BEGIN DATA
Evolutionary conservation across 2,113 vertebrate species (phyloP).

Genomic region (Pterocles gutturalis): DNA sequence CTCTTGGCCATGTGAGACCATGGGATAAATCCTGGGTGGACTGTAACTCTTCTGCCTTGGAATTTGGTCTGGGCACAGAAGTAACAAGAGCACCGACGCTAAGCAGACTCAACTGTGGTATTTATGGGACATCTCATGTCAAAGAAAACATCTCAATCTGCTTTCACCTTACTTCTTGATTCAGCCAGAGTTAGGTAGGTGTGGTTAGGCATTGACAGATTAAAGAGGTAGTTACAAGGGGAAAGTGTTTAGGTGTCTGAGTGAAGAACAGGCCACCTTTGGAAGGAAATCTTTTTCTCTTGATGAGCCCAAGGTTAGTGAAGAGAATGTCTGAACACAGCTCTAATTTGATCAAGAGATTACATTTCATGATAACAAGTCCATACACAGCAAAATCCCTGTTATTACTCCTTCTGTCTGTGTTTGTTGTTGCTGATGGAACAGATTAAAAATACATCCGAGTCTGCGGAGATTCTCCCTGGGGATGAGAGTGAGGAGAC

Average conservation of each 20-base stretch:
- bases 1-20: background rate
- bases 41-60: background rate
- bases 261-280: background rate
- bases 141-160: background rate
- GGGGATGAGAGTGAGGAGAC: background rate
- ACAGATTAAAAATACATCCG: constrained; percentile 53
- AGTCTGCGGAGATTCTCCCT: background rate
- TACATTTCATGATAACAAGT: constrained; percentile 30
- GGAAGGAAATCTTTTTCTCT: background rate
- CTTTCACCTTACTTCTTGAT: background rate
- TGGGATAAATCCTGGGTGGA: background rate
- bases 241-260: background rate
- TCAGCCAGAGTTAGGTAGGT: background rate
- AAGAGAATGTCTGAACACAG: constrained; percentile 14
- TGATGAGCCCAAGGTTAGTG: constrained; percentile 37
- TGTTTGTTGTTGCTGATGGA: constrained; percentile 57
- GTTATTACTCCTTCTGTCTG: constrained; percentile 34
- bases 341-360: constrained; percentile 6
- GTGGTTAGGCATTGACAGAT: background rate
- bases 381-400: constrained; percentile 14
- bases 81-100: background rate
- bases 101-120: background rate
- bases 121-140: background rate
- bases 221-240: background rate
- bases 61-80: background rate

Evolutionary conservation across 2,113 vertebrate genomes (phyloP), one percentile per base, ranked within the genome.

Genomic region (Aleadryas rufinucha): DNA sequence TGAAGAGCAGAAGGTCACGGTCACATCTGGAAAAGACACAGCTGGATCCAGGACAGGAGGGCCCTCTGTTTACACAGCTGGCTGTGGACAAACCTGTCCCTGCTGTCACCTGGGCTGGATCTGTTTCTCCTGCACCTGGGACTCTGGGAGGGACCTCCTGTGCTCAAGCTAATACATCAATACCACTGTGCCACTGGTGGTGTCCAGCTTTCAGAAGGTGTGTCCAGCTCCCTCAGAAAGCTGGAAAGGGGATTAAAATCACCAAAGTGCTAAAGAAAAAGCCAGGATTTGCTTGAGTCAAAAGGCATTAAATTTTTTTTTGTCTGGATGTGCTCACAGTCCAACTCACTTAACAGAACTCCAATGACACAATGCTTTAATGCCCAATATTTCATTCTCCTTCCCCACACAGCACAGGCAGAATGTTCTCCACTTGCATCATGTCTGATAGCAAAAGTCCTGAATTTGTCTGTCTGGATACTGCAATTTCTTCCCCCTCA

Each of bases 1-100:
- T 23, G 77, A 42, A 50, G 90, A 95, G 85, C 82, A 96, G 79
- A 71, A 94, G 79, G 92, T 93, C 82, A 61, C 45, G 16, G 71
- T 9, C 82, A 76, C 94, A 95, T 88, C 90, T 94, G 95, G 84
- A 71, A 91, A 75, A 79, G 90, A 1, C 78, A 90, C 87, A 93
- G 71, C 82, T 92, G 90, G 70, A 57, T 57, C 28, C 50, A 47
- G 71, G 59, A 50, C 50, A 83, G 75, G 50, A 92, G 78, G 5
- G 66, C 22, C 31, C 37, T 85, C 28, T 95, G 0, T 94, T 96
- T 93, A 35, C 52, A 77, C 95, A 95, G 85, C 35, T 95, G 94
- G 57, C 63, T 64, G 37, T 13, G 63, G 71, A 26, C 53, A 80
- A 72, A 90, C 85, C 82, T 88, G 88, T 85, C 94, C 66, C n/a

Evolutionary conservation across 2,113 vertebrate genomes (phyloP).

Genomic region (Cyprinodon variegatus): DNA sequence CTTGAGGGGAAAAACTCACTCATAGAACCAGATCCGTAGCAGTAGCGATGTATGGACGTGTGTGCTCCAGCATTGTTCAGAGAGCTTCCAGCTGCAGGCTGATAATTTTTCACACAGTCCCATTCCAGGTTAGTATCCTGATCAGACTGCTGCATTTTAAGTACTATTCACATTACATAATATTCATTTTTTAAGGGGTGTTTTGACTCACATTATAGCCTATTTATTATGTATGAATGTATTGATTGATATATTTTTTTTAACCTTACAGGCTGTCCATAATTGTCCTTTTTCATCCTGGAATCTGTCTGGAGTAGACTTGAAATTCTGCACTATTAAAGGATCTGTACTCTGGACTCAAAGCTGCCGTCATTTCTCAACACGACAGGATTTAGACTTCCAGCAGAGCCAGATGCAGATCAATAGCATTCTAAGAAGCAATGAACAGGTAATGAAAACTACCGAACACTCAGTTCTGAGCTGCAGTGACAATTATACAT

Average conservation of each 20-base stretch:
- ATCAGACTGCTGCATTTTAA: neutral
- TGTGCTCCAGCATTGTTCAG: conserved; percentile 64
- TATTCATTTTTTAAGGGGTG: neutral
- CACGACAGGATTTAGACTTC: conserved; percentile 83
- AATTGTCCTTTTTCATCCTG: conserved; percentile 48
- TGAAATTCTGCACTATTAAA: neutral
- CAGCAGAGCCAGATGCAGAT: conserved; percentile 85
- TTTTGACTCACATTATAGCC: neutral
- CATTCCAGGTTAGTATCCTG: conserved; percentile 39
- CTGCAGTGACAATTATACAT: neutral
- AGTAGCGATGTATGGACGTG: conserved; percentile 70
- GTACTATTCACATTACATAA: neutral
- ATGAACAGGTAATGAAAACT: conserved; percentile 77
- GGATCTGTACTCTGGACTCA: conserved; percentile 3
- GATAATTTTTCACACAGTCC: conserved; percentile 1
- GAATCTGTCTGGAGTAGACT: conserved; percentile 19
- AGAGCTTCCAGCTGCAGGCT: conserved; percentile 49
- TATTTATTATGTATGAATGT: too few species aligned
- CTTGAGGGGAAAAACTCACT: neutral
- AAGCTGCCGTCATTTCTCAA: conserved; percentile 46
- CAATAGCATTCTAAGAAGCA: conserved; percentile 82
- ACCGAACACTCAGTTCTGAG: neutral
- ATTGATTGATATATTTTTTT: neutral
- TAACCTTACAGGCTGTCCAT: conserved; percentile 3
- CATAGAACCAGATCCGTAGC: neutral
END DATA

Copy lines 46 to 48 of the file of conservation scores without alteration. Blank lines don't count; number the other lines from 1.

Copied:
- TGTGCTCCAGCATTGTTCAG: conserved; percentile 64
- TATTCATTTTTTAAGGGGTG: neutral
- CACGACAGGATTTAGACTTC: conserved; percentile 83